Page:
Senate Inquiry

The Community Affairs Reference committee’s inquiry into the complaints mechanism administered under the Health Practitioner Regulation National Law tabled its report in the Senate on 10 May 2017.

A copy of the report can be downloaded here

A shorter summary of the report prepared by CAA National can be downloaded here.

A copy of the CAA National submission (March 2017) by can be downloaded here.

Key points

The CAA National submission to this inquiry in March 2017 focused on the following issues:

  1. The current complaints system should be a single consistent system for dealing with complaints about practitioners;
  2. There should be appropriate peer review during the assessment and investigation phase of the notifications process;
  3. Clarification is sought about AHPRA’s remit to involve itself in complaints about practitioners which touch on their scope of practice;
  4. The CAA is opposed to the formation of a single Health Professions Board to manage the regulatory functions of the nine low-regulatory-workload professions; and
  5. Advertising guidelines should be reviewed to ensure they are much clearer about the expectations on practitioners.

Senate Community Affairs Reference Committee Report

The committee notes that the failure to provide the information and transparency that both practitioners and notifiers deserve has led to a loss of confidence in the complaints process.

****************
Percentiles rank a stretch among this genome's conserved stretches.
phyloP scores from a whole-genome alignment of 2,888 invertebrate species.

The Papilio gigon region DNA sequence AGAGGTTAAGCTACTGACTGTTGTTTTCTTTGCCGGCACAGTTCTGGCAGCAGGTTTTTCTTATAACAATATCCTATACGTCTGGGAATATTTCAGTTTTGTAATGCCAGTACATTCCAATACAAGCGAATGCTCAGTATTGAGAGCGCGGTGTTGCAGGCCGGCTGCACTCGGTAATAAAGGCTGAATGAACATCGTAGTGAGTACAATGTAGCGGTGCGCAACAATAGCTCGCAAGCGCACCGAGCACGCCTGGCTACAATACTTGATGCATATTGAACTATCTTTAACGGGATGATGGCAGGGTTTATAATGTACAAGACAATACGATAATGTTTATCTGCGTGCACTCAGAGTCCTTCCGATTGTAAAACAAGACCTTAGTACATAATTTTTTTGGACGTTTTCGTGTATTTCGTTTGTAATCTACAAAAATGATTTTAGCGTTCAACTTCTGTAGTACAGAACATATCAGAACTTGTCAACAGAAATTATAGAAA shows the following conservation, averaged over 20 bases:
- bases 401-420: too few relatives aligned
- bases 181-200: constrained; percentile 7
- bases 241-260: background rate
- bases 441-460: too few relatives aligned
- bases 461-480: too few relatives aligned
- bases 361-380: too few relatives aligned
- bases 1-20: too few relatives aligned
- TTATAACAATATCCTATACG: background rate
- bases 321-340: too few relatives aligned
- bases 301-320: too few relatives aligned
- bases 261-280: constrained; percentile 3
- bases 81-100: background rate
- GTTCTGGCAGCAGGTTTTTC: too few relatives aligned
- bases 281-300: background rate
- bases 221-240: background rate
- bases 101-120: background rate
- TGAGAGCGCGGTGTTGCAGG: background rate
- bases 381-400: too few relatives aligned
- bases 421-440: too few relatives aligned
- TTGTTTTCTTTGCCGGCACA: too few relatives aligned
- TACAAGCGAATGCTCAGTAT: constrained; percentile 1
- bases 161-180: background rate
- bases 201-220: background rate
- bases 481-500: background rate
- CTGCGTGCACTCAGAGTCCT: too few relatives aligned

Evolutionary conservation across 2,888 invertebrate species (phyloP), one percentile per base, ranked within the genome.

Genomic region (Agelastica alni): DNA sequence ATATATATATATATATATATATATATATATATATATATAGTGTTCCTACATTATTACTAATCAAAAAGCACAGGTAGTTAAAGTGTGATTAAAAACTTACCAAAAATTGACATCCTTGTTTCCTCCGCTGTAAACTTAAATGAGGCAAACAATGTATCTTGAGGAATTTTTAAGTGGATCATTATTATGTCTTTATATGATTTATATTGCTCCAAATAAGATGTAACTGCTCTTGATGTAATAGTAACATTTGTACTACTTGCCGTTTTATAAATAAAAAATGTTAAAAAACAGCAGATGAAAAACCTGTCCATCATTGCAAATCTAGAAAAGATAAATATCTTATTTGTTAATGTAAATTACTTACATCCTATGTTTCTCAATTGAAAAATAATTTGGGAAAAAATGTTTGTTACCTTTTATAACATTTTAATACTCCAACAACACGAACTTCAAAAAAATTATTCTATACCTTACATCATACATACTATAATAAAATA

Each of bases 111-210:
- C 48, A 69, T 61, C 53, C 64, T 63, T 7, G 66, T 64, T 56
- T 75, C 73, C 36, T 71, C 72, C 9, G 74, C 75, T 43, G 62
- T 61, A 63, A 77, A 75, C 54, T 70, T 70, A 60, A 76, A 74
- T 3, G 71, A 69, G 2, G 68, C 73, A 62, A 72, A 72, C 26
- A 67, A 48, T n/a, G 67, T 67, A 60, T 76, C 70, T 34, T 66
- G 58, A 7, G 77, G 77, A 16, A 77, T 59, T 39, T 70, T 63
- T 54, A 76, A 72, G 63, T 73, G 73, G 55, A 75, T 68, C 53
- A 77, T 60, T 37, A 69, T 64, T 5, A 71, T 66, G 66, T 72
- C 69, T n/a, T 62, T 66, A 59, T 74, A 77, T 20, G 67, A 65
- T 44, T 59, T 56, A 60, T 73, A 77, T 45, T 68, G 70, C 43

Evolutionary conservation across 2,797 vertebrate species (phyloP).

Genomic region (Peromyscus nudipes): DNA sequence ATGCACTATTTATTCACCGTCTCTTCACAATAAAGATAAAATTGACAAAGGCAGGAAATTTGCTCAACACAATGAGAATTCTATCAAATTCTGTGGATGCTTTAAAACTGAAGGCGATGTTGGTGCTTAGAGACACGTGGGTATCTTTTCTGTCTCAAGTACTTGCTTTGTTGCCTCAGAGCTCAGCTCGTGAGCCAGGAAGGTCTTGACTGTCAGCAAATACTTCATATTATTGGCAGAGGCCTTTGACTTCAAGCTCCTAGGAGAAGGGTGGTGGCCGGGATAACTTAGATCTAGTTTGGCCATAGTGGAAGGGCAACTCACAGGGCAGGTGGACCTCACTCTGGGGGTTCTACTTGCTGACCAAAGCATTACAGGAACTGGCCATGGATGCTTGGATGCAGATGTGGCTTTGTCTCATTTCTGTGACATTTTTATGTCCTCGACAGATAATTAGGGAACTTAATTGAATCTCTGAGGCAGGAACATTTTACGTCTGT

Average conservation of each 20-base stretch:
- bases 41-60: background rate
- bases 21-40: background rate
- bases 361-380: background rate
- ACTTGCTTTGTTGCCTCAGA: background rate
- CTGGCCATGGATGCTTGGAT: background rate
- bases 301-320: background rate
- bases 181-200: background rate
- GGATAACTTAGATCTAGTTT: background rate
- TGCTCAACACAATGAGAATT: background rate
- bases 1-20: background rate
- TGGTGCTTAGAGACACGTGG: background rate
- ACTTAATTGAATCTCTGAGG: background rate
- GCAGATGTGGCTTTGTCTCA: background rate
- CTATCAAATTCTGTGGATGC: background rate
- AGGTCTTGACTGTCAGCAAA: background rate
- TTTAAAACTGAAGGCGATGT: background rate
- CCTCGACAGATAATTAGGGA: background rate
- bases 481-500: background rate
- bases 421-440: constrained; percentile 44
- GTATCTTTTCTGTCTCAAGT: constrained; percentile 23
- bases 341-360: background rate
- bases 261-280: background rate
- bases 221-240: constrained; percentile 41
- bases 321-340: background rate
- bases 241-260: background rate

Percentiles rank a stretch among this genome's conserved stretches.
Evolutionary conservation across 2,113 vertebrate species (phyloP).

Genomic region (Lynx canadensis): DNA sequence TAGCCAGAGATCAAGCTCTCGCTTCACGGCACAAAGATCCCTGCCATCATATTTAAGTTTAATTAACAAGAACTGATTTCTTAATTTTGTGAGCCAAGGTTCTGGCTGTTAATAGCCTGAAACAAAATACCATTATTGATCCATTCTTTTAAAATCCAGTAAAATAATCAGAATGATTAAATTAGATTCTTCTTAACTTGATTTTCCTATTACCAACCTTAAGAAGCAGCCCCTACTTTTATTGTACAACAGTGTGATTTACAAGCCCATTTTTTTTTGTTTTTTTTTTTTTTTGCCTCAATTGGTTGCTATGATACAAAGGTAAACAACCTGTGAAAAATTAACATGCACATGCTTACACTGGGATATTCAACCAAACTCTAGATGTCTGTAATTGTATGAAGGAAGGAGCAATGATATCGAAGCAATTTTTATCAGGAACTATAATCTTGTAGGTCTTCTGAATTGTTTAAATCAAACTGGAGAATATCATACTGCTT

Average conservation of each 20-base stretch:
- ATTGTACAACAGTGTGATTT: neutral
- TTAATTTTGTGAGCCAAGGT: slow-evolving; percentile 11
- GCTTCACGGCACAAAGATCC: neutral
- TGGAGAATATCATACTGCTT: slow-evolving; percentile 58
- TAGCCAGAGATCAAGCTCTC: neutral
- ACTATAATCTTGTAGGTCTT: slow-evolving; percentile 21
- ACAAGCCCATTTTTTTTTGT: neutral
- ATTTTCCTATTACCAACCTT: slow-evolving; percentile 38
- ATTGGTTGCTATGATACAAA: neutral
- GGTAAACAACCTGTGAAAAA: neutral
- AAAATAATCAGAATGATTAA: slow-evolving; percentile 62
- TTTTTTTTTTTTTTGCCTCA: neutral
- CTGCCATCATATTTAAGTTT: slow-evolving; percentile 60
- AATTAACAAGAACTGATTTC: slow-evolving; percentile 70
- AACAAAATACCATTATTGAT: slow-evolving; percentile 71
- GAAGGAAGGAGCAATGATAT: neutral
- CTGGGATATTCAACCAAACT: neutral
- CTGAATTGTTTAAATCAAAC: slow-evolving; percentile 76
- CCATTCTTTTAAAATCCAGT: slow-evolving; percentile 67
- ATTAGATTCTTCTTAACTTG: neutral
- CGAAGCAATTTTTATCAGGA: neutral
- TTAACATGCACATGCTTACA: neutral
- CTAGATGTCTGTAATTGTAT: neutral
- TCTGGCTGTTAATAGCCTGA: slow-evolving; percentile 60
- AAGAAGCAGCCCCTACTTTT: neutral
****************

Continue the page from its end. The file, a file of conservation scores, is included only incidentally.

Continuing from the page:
The committee also acknowledged concerns raised by health practitioners about vexatious notifications. Nevertheless, independent evidence received by the committee did not suggest that vexatious notifications were a widespread issue; rather, they appear to be relatively infrequent. The committee recommended however that AHPRA and the national boards develop and publish a framework for identifying and dealing with vexatious complaints.

The committee also recommended that AHPRA and the national boards institute mechanisms to ensure appropriate clinical peer advice is obtained at the earliest possible opportunity in the management of a notification.

The committee also noted concerns that AHPRA's staff are not aware of key guidelines and policies that relate to notifications and the assessment process, including guidelines issued by specific national boards. Chiropractors that submitted to the inquiry were very critical of AHPRA's guidelines on advertising and its staff's knowledge of them. The committee pointed to the CAA submission noting that a high proportion of notifications made about chiropractors to the Chiropractic Board of Australia were related to advertising concerns. Confidential submitters to the inquiry expressed apprehension that: actions of AHPRA were at times inconsistent with the National Law; the guidelines issues by the national boards were unclear; and AHPRA employees were not cognisant of critical aspects of the national board's guidelines.

The committee noted a suggestion by the CAA that AHPRA and the national boards have a more active role to play in educating practitioners on advertising regulations under the National Law, prior to an assessment being initiated.

The committee recommended that AHPRA conduct additional training with staff to ensure an appropriately broad understanding of the policies it administers and provide staff with ongoing professional development related to the undertaking of investigations.

If there are changes to the complaints mechanism administered under National Law arising out of this report, we believe these will be minimal and incremental. CAA National will continue working with AHPRA and the Chiropractic Board of Australia to educate members about the Health Practitioner Regulation National Law.